In my last blog, I mentioned that pollution and economic struggles are significant problems in Dhaka (Life in Dhaka). Little did I know that the air I was breathing in the city would seem pristine compared to that at my next stop, the brick factories outside of Dhaka.
While driving out of Dhaka, one cannot help but notice many long thin chimneys on both sides of the road. When told by my local guide that they were brick factories, I asked him why there were so many. Because Bangladesh is growing fast and needs cheap building materials, we know how to make bricks as we have been doing it for years, he answered. Curious about how this was done, I asked if we could stop and have a look. It quickly became clear that they are making bricks now in probably the same way it has been done for decades, namely all by hand, brick by brick.
During the dry season, when there is no work to do in the fields, workers of all ages come from rural parts of Bangladesh to earn a little money in brickyards. They often stay for months, living in houses built in the yard, often with their families. The work is backbreaking and exhausting, to say the least.
One can find clusters of men dealing with different stages of the process. One group is busy extracting mud from which the bricks are made, mixing it with water to keep it workable. Wheelbarrows then transport the mud to another group of people, the brick makers. This is where the mud is put in wooden molds to give the bricks the desired shape. The brick makers work extremely fast as they are paid per brick made.
The next phase is the baking of the bricks. Here a group of workers brings the raw bricks to the kiln to be baked by balancing as many as sixteen loose bricks in two piles on top of their heads. When the baking is done, and the bricks have cooled off, another group carries them out the same way. This was mesmerizing to watch. In one of the factories I visited, workers from both groups (ingoing and outgoing) were using the same path, so would be intertwined all the while balancing their heavy loads. This is a human factory in its most primitive form. The entire process involves workers wearing their own clothes and no special protective gear. They are constantly breathing irritating red dust for hours on end. All this is done for about $25-30/week, depending on the worker’s speed.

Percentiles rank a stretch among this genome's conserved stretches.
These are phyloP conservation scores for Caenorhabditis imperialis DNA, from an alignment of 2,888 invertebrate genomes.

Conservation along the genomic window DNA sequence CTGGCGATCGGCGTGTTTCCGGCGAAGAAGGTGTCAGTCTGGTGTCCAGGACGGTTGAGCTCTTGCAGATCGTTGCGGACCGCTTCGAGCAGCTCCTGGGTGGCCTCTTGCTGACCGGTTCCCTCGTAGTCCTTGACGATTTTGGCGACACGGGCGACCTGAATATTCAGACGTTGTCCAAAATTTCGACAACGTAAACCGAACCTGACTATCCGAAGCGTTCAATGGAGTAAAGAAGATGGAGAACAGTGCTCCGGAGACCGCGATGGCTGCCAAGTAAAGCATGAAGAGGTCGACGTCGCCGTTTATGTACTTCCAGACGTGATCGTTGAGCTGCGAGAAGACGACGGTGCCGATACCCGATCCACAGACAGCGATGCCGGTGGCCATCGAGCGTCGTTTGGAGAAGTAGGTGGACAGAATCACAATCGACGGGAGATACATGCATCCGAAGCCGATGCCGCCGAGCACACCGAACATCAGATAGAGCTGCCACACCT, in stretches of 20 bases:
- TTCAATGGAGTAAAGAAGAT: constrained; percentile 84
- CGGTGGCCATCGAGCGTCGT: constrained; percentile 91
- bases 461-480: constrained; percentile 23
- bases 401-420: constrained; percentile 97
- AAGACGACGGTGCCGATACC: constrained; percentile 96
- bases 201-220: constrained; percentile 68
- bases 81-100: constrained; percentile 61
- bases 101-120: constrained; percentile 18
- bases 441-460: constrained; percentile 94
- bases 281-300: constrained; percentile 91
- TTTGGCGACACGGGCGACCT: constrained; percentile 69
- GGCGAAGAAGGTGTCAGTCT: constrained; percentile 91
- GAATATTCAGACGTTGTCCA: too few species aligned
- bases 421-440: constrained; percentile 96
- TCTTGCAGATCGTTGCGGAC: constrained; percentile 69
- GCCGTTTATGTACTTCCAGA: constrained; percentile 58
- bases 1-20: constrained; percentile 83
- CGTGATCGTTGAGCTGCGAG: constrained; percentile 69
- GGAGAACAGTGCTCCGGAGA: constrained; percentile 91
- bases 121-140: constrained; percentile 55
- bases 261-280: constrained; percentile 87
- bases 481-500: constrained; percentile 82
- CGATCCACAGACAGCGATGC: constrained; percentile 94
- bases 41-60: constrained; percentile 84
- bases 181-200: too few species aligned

The red dust also spreads to nearby towns and villages, potentially creating health problems for all. No brick factory can be built within 5km of residential areas. Yet everywhere across the country, bricks are produced close to villages and cities.
And the dust is not the only environmental challenge. The ovens used to bake the bricks are heated using coal, which is also carried by workers using baskets on their heads.
With the primitive balancing act involved, of course, many bricks are damaged, but nothing is wasted here. The broken bricks are smashed into tiny pieces to be converted into sand. Bangladesh does not produce enough sand needed for building materials, roads, and cement, so the damaged bricks are an important source of these materials that will be used all over the country. I guess what was taken from the earth returns to the earth.
Watching this process, it is not only bricks that are broken. It is heartbreaking to see people working in such harsh conditions for so little pay. Although the output yields building material for a low monetary cost, there is a high price being paid by the workers, residents, and the environment.
P.S. I am also showing some of these images on the Social Documentary Network website. Here is a link to the exhibit.